Taiwanese authorities are trying to track down thousands of people who might have come into contact with more than 700 sailors who were allowed to disembark after a “goodwill” mission to the Pacific Islands, despite several reporting fevers and respiratory problems while on board.

So far 27 sailors have been diagnosed with Covid-19, prompting accusations of “serious lapses” in a country which has been internationally lauded for its successful virus response.

Taiwan has recorded fewer than 430 cases since the outbreak began. Last week it was celebrating three days with no new cases, with buildings in Taipei lit up with the word “zero”.

Then on Saturday health officials announced three new diagnoses of Covid-19. All were military personnel from the supply ship Panshi which was sent on a “goodwill” mission to the Pacific Island nation of Palau. On Sunday they added 22 cases – including 21 from the ship. On Monday, another three.

More than 700 sailors from the mission have now been recalled into quarantine and authorities have contacted more than 200,000 Taiwanese people by text message, to alert anyone who may have been in contact with them after the ship was disembarked.

The ship stopped at Palau – one of just 15 countries which recognise Taiwan as an independent nation – for three days in mid-March. Palau’s government says they still have no cases in the country, making it unlikely the sailors picked up the virus there.

It returned to port on 9 April, with the crew remaining on board for just six days under local quarantine requirements. Three days after everyone disembarked – without health screenings, according to the defence minister – 24 crew tested positive for the virus.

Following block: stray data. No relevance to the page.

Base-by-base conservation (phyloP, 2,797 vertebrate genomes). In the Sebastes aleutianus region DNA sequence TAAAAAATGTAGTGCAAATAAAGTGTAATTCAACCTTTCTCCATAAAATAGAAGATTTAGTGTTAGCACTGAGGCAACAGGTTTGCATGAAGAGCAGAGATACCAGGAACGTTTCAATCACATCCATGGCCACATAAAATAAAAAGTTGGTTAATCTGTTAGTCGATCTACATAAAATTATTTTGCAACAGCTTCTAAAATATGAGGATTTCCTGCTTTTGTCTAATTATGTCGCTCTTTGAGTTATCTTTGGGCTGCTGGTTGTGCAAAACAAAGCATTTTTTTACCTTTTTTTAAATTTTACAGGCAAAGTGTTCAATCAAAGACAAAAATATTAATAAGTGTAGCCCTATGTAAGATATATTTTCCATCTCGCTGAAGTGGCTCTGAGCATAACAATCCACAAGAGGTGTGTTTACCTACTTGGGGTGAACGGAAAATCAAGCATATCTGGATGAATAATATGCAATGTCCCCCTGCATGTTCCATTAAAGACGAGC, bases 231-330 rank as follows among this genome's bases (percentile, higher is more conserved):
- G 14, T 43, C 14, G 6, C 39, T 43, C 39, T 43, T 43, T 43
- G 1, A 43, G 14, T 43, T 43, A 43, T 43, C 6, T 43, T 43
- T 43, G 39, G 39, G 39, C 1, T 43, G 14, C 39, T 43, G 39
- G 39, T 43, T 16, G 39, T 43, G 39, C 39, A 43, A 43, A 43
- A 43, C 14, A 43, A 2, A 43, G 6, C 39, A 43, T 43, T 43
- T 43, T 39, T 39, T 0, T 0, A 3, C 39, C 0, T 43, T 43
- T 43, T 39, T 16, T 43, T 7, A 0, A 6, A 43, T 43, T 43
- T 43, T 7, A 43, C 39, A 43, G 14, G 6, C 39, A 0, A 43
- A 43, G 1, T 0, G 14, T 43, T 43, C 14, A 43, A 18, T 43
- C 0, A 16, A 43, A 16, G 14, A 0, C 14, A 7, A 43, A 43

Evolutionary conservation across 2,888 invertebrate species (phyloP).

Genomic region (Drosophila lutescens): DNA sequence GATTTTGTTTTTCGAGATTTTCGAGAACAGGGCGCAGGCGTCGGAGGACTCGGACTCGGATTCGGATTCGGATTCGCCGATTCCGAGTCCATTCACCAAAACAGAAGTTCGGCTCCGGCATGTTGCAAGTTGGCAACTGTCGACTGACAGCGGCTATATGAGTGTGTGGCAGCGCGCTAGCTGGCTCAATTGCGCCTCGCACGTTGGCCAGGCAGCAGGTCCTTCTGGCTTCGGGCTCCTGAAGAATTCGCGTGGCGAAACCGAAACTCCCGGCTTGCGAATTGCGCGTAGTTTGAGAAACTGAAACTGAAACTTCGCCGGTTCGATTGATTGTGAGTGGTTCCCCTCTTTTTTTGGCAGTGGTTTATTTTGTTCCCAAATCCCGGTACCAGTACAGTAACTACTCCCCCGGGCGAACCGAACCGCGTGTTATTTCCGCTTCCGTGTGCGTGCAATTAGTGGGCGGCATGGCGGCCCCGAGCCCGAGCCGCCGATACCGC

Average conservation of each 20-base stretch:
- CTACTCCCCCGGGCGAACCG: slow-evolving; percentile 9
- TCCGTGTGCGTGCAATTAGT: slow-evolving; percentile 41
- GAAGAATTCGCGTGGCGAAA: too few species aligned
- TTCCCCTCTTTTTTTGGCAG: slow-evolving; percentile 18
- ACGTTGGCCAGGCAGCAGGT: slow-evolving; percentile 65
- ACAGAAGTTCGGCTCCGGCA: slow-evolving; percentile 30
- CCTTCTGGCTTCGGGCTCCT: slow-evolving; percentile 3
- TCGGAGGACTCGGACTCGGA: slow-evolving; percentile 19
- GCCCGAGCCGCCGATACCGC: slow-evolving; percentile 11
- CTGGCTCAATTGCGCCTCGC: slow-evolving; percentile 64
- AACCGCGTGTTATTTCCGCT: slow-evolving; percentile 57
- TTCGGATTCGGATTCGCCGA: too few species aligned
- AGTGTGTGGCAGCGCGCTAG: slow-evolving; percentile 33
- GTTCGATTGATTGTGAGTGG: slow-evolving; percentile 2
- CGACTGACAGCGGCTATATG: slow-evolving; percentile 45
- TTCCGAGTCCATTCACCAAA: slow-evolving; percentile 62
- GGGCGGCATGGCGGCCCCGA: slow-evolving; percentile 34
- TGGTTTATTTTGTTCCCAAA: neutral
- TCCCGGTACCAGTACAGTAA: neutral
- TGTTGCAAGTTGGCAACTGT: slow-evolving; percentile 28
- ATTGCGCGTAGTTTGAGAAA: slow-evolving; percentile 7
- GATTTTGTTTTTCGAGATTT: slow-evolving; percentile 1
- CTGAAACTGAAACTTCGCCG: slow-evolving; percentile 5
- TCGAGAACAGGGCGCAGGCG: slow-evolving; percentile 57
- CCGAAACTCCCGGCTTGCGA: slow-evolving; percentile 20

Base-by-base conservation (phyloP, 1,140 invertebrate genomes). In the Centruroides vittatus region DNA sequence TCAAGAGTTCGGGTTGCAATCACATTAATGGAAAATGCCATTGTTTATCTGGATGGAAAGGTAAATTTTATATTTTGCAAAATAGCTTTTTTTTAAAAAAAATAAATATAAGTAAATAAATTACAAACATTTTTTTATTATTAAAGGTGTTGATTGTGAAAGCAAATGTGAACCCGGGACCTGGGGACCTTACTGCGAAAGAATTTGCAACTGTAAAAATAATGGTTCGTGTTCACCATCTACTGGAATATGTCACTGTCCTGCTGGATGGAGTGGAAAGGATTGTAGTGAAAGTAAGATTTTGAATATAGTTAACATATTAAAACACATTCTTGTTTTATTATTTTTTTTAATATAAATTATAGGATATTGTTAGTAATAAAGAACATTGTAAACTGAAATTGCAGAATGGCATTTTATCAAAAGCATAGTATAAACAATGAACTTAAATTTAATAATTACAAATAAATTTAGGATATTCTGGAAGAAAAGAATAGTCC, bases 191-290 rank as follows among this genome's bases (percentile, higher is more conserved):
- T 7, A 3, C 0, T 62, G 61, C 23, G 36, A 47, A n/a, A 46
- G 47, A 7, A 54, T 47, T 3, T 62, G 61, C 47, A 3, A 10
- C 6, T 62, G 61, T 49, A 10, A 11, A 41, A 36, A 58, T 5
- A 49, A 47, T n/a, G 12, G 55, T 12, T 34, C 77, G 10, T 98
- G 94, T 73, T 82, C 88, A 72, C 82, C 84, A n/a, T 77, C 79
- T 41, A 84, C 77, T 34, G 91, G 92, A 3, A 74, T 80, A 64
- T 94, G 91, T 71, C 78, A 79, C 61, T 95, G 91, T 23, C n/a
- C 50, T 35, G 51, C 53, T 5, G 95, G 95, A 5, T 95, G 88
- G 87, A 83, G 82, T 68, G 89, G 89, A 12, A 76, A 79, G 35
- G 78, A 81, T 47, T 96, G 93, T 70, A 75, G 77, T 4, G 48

In the three days between disembarking and being recalled, it is estimated the sailors visited more than 90 locations across 10 counties, including restaurants, trains, university campuses, temples, and sport centres.

A map published by Taiwan’s centres for disease control pinpoints the known locations infected sailors visited. Markings stretch the length of the island’s west coast.

The cluster has prompted questions on why the fleet embarked on the goodwill mission during a pandemic.

The ministry of foreign affairs distanced itself from the scandal, saying the decision to go ahead with the mission was made by the navy. Ministry spokeswoman Joanne Ou said the mission was an important regular event for the military and the navy.

The South China Morning Post reported military leadership told a government meeting last week there was no health issue among the crew on board, and then retracted it this week. According to the navy 148 officers had in fact presented to the ships doctors during the 45-day mission, five with fever and 10 with respiratory problems.

Opposition legislator Wu Sz-huai accused the military of a “serious lapse in dealing with crisis”.

On Monday the defence minister, Yen Teh-fa, apologised to the people of Taiwan, the affected soldiers and their families, for approving the mission and offered to resign. Senior Navy commanders would be reassigned, he said.

“Those who should be punished will be punished,” he said.

The itinerary of the ship was not clear. Democratic Progressive party legislator, Wang Ting-yu, wrote on Facebook that the ship took 19 days to return because they stopped for “a confidential mission”.

“They were not on vacation and people shouldn’t be too harsh on the mission and the Navy,” he said.

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